In-ear headphones with TWS function (True Wireless Stereo) are all the hype. Almost 300 million such devices were sold worldwide last year. Ascending trend. There are models (e.g. from Anker) for as little as 30 euros. And then there are top-of-the-line TWS headphones, like the Sony WF-1000XM4, which have a price tag of just over 220 euros. In the field in between there are countless manufacturers with an incredible number of models. Also on board since mid-2021: Nothing. The fledgling company was founded by Carl Pei, the man who also brought the OnePlus smartphone brand to life. With the Nothing Ear 1, the start-up wants to get involved in the headphone market, but at the same time stand out. Especially with the design. But what is behind the transparent plastic of the headphones? Outstanding sound or nothing, as the company's name suggests?
Fit and operation of the headphones
In addition to good sound, everyone expects a perfect fit and high wearing comfort from in-ear headphones. The Nothing Ear 1 can offer both. They are light as a feather, can hardly be felt in the ears and do not fall out of the auditory canal even when headbanging. The shape of the headphones is reminiscent of the Huawei FreeBuds Pro. They also sit well and lightly in the ear. The problem: the shape prevents the headphones from being pushed too far into the ear. As a result, the rubbers do not seal properly. The result: sound quality falls by the wayside. If you push and twist the headphones into the ear canal and find the right rubber pads for your ears, the sound quality can be increased. Models like the Melomania 1+ can do this without violence.
The design with transparent plastic is – without question – an eye-catcher.
The operation matches the design. It is simple yet surprising. The volume can be adjusted by swiping up or down over one of the two cones on the earphones. A double tap pauses the music, a triple tap is used to fast forward. The commands can also be changed in the Nothing app. Good idea: Since there is no simple tap possible, there is also no reaction and therefore no execution of actions in the event of an accidental touch.
The sound of the Nothing Ear 1 and the ANC
As already mentioned, the shape of the headphones prevents a grandiose and direct sound. This probably differs from ear to ear. In our test, however, the Nothing Ear 1 sounded a bit compressed and homogeneous. If the volume is too high, it becomes somewhat undifferentiated. The basses are definitely present, but a bit too dull. The mids are unclean, the highs are not clear enough. If you jab the headphones a little deep into your ear, you can feel that there is more quality in them. But a short time later, they slip out again by a millimeter, so that the sound deteriorates.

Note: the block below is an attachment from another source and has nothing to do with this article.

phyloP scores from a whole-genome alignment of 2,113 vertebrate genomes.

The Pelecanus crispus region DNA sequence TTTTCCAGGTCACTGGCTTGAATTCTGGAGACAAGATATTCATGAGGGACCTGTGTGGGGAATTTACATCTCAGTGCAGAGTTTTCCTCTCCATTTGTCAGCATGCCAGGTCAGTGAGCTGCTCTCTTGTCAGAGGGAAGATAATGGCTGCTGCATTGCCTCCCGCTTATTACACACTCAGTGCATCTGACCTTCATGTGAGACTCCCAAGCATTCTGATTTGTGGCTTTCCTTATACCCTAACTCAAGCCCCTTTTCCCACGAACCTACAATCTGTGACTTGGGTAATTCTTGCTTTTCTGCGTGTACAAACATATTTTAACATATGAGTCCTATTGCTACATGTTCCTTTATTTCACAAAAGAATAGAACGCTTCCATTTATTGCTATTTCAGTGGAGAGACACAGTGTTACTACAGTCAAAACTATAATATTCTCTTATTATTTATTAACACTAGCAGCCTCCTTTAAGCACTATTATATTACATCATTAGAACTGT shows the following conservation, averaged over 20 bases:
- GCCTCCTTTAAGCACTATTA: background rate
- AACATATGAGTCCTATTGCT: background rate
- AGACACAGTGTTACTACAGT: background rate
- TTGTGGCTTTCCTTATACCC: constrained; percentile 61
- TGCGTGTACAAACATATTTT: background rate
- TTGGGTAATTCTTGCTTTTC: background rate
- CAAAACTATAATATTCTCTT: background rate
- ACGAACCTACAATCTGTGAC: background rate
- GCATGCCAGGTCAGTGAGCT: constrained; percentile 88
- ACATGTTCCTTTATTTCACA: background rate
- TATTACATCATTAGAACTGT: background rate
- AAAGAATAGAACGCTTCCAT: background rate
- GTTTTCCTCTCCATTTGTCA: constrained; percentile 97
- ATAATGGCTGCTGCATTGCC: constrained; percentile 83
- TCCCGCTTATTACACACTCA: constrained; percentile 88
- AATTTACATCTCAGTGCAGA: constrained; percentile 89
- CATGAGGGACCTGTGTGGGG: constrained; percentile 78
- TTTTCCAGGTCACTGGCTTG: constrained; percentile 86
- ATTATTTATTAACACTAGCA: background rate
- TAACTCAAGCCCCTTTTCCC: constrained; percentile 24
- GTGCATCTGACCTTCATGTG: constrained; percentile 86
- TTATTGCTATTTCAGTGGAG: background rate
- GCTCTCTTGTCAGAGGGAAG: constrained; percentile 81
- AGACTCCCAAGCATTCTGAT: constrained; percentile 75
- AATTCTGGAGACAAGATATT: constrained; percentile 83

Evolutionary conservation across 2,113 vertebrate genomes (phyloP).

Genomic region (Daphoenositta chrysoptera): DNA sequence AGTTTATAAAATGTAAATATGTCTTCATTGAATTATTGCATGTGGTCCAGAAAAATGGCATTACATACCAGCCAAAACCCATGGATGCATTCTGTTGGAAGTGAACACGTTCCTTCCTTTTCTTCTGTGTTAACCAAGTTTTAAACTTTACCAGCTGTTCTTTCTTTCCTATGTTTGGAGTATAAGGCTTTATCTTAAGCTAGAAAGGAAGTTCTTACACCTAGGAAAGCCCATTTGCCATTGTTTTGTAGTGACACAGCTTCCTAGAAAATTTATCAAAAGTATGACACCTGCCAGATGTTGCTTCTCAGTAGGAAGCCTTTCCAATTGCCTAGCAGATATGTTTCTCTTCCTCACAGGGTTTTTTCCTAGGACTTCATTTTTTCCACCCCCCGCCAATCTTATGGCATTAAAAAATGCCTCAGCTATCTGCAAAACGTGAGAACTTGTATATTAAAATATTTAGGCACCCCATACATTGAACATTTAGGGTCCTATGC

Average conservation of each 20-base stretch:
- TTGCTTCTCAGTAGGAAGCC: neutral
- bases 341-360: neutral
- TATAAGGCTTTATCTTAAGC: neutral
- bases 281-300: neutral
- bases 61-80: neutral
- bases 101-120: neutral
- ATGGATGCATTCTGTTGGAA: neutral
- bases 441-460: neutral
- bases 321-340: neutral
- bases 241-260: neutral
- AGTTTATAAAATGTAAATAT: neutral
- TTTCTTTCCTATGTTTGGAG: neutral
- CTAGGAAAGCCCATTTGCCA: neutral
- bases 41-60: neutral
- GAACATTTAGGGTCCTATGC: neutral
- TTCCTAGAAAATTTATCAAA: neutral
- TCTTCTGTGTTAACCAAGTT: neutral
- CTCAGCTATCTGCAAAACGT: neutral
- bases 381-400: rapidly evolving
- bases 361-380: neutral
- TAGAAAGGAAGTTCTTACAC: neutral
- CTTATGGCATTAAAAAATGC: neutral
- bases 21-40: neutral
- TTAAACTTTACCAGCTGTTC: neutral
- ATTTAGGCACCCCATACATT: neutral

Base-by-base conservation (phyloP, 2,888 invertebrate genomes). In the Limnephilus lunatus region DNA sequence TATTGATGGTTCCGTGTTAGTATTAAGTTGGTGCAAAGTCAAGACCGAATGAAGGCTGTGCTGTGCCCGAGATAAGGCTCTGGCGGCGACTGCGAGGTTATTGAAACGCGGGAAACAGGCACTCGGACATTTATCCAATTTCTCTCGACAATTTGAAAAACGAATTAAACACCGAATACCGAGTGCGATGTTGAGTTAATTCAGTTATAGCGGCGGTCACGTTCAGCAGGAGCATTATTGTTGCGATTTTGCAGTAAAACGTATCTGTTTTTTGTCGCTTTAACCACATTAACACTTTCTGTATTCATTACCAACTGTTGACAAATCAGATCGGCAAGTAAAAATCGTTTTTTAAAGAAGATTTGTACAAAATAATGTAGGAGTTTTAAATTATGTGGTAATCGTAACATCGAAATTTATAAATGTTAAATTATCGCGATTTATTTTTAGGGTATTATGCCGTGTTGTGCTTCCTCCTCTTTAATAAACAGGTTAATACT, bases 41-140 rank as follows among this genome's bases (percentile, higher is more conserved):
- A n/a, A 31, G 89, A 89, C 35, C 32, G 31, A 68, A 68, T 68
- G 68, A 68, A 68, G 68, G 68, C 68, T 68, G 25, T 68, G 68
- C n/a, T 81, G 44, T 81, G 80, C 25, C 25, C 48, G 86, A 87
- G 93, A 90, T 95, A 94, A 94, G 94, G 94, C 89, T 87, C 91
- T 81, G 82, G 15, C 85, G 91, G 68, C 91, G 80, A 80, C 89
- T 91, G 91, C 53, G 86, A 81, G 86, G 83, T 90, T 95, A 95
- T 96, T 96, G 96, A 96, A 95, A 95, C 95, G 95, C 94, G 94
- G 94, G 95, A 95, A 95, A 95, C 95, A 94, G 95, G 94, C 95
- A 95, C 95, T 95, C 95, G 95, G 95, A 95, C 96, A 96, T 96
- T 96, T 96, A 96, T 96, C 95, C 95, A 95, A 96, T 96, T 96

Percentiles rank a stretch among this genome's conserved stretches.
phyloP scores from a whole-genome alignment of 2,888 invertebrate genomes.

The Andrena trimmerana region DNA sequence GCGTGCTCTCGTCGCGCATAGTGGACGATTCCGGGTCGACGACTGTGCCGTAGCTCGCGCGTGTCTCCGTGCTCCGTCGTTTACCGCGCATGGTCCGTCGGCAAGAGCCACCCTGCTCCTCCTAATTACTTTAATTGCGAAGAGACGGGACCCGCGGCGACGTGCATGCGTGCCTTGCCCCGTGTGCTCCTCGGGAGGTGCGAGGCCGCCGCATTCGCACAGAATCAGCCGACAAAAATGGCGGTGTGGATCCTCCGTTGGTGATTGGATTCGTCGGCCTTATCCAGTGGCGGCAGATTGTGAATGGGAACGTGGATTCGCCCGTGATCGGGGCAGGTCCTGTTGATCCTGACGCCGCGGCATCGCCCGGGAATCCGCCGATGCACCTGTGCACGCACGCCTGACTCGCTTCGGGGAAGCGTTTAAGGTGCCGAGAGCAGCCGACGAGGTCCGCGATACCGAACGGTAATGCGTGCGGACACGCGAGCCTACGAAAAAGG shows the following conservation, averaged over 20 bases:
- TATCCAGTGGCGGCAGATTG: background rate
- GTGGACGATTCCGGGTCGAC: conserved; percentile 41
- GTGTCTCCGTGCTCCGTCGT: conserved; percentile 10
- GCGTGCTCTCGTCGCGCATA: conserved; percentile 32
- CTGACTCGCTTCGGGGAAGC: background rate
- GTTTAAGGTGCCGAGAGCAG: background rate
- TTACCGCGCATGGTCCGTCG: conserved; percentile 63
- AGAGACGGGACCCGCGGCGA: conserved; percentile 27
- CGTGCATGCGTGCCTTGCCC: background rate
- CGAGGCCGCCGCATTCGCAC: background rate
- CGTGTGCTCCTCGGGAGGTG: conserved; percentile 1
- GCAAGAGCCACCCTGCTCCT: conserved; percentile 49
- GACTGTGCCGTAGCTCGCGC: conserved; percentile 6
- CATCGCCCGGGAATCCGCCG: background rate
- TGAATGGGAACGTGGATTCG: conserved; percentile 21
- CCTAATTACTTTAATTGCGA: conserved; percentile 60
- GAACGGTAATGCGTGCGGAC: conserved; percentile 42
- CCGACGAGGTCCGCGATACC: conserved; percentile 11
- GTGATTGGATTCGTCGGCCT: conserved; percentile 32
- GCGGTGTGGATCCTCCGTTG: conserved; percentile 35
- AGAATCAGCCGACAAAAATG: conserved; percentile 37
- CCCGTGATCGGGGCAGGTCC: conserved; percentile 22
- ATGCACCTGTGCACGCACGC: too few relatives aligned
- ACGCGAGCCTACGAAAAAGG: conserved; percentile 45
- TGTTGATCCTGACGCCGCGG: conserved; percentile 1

The headphones deliver a solid, but far from great sound.
Active noise cancellation (ANC) is available and can be set to two levels or switched off in the app. A transparency mode is also on board, so you can listen to the conductor's announcements while Ray Luzier is pounding the heads and cymbals like there's no tomorrow. If you switch on the ANC mode after the announcement, some constant noises go silent. With the WF-1000XM4, Sony shows that noise suppression can be better with in-ear headphones. The ANC of the Nothing Ear 1 is passable, but lags a few steps behind top models.
Battery and chichi of the headphones
How long do you listen to music through in-ear headphones at a time? Five hours? In this case you can confidently reach for the Nothing Ear 1, because the two tiny batteries in the headphones last just as long. And should the Audioslave record be interrupted by empty batteries, a smoking break is enough and you can listen to the album to the end. Because: In just 10 minutes in the case, the headphones have enough juice to be able to listen to music for another 80 minutes.
Nothing Ear 1: in-ear headphones with a see-through design
The charging case also has an integrated rechargeable battery and supplies the headphones with power for 30 hours of music listening. In addition, and this is not a matter of course in this price category, the case can also be charged wirelessly via Qi. And then there's a bit of bells and whistles around it. With the "Find my Earbuds" function, for example, the headphones can be located if you can't find them. To do this, you press a virtual button in the app and a shrill beep sounds from the headphones. The prerequisite for this is of course that the headphones are still connected to the cell phone via Bluetooth.
For 85 euros there is one thing above all: an extraordinary design.
In addition, Nothing equips the headphones with IPX4 protection. This means that the headphones won't give up the ghost if they get a few drops of sweat or rain. A fall into the toilet or an excavator hole should silence the headphones forever.
For 85 euros you get one thing above all: design. The ANC of the Nothing Ear 1 is okay, but the sound could be better. The app and the equalizer with minimal function can hardly tease out more. We honestly expected more from the sound. The battery life is completely sufficient with 5 hours. Mainly because the headphones are recharged extremely quickly.
If you choose the Nothing Ear 1, you are choosing one thing above all: a design that is out of line. It is a pity that this is at the expense of the sound. But for 85 euros you can't expect both.
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